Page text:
In Jeffrey Lent’s new novel “A Slant of Light,” Union soldier Malcolm Hopeton comes home to his farm in western New York to discover that his wife has run off with his hired hand. What he does in a fit of rage propels him to flee — and sets in motion a somewhat unconventional narrative.
The book didn’t go where I expected it to (no modern-style courtroom drama), and it didn’t end where I expected it to either. Lent often writes in incomplete sentences, in fragments and impressions, and the dialogue was sometimes a mix of old-fashioned formal and more modern (to my ear at least).
But somehow it all worked. When I got to the end, I realized the book was really three interlocking stories of men and women struggling to understand and be understood by each other — to reach beyond the conventions of the times, which had very proscribed roles for women and men despite the close quarters in which they often lived and worked.
The book is also a loving, detailed portrait of farm life in the late 1800s. I went to a local bookstore to hear Lent read from and discuss the book, and his own story is fascinating. He grew up in Vermont and New York, where his father farmed with horse-drawn equipment well past the time everyone else had switched to gas-powered machinery.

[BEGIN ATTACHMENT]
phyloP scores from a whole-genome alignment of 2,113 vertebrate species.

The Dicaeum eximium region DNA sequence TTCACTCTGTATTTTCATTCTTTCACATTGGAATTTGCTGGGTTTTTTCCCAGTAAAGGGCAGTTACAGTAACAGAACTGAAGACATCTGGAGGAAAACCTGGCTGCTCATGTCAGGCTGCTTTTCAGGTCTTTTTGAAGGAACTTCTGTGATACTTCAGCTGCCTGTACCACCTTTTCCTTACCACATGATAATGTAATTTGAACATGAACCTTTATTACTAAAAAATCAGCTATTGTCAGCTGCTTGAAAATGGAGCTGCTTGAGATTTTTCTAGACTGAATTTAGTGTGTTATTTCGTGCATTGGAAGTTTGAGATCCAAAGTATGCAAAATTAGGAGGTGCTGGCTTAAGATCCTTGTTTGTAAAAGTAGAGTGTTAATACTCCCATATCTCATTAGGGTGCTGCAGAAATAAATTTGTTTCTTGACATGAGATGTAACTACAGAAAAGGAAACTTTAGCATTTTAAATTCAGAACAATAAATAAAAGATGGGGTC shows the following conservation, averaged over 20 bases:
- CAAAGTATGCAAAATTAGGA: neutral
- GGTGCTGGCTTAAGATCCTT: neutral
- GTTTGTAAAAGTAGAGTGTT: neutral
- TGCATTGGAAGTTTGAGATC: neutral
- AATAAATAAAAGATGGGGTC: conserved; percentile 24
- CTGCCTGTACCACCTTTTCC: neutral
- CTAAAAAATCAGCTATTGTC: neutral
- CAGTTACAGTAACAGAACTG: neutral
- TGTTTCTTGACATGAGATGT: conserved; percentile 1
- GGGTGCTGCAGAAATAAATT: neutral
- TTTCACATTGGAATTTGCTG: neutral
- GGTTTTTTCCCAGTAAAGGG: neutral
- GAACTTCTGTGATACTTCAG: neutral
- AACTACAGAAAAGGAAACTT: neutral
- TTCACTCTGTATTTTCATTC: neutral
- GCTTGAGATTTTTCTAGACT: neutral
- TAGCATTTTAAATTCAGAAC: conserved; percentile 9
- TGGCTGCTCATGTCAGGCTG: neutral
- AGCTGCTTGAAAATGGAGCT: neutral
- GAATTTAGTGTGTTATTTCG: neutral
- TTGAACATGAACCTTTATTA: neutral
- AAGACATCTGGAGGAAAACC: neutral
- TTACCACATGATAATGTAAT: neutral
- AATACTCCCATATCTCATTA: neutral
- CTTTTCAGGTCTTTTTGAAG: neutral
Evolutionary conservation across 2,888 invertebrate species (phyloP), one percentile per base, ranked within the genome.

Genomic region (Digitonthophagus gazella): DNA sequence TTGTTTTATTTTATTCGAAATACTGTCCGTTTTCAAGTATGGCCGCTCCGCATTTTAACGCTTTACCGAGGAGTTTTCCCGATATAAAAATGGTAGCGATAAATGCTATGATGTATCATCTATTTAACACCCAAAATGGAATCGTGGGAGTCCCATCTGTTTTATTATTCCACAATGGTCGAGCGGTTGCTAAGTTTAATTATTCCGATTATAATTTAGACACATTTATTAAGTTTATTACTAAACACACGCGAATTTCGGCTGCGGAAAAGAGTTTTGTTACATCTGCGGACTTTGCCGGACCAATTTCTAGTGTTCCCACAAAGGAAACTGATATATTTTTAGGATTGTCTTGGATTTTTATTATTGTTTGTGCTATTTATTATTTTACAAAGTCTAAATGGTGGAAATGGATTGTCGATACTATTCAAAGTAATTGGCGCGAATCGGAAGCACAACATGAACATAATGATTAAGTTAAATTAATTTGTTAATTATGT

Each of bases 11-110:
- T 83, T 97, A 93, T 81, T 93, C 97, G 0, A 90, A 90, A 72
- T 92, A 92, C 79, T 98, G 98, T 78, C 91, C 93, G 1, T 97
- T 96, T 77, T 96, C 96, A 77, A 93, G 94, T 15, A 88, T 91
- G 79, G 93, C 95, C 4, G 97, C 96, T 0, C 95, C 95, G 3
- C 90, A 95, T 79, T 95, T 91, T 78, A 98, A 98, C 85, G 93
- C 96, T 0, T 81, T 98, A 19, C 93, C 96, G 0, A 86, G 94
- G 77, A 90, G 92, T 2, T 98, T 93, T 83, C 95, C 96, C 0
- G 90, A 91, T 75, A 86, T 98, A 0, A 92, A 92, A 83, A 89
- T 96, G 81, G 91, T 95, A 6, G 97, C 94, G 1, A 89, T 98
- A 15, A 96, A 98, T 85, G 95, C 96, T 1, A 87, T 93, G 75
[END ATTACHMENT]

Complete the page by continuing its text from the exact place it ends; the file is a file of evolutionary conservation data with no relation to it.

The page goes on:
Lent said the old equipment typically came with a handful of tools that could fix just about anything that went wrong. After a breakdown, his father would be back on his way in less time than it took his neighbors to call a mechanic to come fix their fancy new tractor.
His father also bred mules, which he sold to Amish farmers. (In reference to mules’ reputation for stubbornness, Lent said they will do whatever you ask of them, until you ask them to do something stupid.) And his father sold old-school farming equipment to the Amish. Lent said he spent many hours as a boy listening to the stories those farmers told.
Lent’s knowledge of horses, mules, and historical farming tools and practices is put to good use in the book, which is also full of rich detail about the natural surroundings, the food people ate, the weather and how people dressed. Beyond the hard work of farming, the household chores were daunting. The labor involved in pickling vegetables or canning fruit in the days before electric stoves and pressure cookers was overwhelming — and who knew you needed to scrub and wax the bricks of a cooking hearth?
In other words, reading the book is an immersive experience — one that made a deep impression on me, as the best historical fiction should.